pic: Team 1714's 2011 Robot


Hey could you post some specs, I would really like to know the weight on this thing.

Wow! :yikes:

It looks like the arm extension is actuated with a pneumatic cylinder, but I can’t figure out what makes the arm rotate. Is another pneumatic cylinder used for this purpose, or does a motor drive it?

Yes, a single motor drives the arm. The cylinder is a counterbalance.
The weight is very close to 120 lbs

It’s CLEAR! Now it’s time to fire up the motors and get going!

Anyway. Sorry about the really bad pun. It looks awesome and I hope to see it in action at Milwaukee.

Does this robot have a jellyfish based name?

1714 works near a lexan factory, so their robots are mostly built of lexan!

What’s better than robotics? :slight_smile:

For some reason, I am reminded of Wonder Woman’s invisible plane. Neat design!

I have always ALWAYS wanted to build a polycarbonate robot. Great job.

Can you explain the cylinder as a counterbalance? Is it in a closed loop system?

1714’s done it every year since their founding year. In 2006 and 2007, they used kitbot rails, but since then the robots have not used structural metal.

The cylinder is mechanical, there is no programming involved. When the compressor turns on, it is pressurized and ready to go. There is a relief valve to let air out when necessary.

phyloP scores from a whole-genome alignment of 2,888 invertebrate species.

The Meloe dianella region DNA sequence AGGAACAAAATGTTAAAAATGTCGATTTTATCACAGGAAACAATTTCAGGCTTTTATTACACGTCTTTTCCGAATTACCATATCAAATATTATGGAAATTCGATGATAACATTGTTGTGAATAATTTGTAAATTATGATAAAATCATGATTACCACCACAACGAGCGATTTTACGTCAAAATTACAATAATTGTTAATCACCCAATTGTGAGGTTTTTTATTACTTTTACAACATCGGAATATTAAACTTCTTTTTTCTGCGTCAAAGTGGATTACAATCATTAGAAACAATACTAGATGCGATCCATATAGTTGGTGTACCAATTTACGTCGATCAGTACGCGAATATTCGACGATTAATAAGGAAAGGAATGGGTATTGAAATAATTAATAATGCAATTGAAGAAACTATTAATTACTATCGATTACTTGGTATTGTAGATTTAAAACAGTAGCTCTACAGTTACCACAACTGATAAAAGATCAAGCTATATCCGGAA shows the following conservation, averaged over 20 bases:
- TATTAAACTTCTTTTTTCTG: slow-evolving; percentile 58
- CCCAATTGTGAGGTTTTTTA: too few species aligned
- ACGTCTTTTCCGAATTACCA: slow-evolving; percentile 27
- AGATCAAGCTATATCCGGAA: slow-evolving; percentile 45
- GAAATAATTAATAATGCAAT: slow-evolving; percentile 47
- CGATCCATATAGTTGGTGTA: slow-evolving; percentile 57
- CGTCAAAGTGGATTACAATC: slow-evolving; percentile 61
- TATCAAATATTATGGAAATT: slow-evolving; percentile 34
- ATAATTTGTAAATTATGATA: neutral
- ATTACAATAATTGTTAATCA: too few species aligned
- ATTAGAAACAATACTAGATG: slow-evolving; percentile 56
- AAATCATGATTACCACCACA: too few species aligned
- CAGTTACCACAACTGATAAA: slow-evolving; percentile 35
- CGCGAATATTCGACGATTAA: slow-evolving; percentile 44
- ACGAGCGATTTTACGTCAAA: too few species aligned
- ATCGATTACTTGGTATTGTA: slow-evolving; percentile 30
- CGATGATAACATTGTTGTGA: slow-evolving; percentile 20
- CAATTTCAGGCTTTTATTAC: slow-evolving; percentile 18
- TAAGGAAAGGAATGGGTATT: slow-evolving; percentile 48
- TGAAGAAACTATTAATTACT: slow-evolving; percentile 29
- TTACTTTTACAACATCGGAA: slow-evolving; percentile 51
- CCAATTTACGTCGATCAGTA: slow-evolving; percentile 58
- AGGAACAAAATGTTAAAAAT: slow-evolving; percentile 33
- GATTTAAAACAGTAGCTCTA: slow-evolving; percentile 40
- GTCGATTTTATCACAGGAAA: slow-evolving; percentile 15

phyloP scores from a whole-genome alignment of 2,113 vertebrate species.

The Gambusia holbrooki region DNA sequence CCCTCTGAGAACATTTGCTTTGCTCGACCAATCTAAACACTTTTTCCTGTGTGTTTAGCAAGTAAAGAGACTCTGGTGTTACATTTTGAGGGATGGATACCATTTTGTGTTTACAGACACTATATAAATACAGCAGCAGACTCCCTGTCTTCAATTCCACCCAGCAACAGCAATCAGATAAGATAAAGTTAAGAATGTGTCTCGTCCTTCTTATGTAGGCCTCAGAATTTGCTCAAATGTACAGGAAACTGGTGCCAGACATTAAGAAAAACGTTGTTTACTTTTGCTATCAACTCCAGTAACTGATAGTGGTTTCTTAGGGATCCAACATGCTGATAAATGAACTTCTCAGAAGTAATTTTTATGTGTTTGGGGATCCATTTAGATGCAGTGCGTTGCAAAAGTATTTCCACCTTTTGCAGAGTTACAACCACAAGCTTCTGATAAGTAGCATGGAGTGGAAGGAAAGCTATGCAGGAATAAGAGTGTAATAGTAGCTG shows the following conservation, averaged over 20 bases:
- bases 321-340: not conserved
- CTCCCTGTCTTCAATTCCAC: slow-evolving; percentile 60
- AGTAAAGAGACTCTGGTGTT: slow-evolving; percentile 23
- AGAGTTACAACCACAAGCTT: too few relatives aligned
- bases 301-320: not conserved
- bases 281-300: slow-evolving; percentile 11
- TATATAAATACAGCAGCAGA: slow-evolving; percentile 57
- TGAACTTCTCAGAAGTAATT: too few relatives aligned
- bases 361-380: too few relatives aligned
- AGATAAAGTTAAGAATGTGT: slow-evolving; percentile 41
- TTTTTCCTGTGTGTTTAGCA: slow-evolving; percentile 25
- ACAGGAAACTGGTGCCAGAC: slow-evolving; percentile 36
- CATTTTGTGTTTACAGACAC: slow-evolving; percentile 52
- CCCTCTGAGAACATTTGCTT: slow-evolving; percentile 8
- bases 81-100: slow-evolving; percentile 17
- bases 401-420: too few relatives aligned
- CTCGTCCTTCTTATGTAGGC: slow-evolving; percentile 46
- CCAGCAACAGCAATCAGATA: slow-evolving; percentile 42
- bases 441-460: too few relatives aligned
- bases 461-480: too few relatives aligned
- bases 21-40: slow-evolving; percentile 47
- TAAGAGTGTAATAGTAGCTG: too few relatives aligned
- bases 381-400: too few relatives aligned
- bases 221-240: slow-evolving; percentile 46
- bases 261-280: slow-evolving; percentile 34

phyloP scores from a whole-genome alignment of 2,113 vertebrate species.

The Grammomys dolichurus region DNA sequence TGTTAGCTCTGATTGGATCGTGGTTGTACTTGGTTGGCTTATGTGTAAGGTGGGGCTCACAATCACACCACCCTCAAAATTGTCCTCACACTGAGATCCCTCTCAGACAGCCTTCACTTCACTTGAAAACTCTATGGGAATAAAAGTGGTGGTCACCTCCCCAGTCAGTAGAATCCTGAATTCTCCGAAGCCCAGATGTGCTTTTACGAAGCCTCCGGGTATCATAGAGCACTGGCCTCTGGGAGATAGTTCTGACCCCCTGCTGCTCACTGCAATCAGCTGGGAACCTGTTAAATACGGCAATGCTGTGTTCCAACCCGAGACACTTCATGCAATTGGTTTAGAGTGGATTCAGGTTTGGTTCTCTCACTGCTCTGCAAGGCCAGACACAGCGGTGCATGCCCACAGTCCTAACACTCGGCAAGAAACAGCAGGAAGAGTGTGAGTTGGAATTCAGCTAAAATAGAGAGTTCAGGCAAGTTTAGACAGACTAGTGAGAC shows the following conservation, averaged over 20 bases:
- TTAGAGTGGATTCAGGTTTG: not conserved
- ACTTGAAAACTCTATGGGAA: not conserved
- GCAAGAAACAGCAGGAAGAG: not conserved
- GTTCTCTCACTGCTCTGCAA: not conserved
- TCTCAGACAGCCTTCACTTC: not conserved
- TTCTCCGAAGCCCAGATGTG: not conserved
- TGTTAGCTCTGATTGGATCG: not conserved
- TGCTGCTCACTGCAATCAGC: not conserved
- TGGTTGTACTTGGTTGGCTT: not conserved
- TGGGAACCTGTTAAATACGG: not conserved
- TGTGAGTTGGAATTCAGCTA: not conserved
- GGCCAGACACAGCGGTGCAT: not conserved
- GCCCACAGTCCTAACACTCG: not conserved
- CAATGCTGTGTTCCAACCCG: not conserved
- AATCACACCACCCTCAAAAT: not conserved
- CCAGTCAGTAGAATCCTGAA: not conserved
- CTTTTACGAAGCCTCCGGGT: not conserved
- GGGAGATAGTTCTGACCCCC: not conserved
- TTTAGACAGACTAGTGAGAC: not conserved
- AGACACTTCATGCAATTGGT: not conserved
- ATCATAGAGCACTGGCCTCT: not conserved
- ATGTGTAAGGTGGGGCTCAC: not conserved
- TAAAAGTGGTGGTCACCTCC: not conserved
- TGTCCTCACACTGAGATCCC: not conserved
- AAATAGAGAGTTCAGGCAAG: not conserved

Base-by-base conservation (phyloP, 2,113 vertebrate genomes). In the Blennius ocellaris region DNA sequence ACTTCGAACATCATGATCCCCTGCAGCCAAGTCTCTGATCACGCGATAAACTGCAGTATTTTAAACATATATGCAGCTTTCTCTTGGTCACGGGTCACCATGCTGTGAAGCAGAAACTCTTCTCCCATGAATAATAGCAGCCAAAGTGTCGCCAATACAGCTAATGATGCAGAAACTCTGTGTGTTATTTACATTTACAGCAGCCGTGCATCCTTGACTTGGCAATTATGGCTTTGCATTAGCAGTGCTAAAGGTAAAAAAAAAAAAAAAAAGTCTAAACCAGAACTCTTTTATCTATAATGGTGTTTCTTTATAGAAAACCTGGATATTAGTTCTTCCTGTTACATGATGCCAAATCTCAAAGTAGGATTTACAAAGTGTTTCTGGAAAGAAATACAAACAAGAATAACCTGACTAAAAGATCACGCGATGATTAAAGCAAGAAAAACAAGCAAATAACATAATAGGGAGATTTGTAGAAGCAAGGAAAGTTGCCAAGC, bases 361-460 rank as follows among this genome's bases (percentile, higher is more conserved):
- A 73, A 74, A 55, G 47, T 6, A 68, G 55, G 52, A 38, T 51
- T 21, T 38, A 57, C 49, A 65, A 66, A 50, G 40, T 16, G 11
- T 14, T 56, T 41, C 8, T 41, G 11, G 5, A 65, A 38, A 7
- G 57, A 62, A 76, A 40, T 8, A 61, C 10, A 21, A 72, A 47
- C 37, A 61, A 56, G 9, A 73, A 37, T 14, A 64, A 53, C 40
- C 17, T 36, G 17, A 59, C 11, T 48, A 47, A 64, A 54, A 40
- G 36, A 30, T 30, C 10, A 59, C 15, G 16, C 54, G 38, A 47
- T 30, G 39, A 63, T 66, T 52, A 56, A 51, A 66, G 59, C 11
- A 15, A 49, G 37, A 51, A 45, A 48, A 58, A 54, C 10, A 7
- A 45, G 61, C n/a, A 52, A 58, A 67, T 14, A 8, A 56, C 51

However, the arm motor is run by a closed PD loop for preset heights.

So you set the regulator to the pressure you want and just leave the solenoid in one position without controlling it? Interesting and innovative solution.

I’m surprised noone has mentioned this yet but OBVIOUSLY they had to make their minibot with polycarb. :smiley: lol

They work out of “American Acrylics” so its Acrylic not Polycarbonate. Only thing I’m wondering about is the minibot, Polycarbonate is allowed but, rules say nothing about Acrylic. Unless I’m wrong and they use both now.

While 1714 works out of American Acrylics, all robot parts are made of polycarbonate. Acrylic would quickly, quickly break.

Acrylic is not allowed but I thought 1714 always used Polycarb.

Invisible robot, nice. :slight_smile:

Okay, that’s just cool.

Cool cool cool cool.

Ah nevermind then. I retract my previous statement.

Incorrect. Acrylic is allowed, provided you don’t go over cost and weight constraints and all those other general rules. However, using it on a robot? Not if it can be avoided; it breaks too darn easily on impact.

BTW, there’s a robot in that picture? I only see a bunch of wires and other miscellaneous parts…:smiley: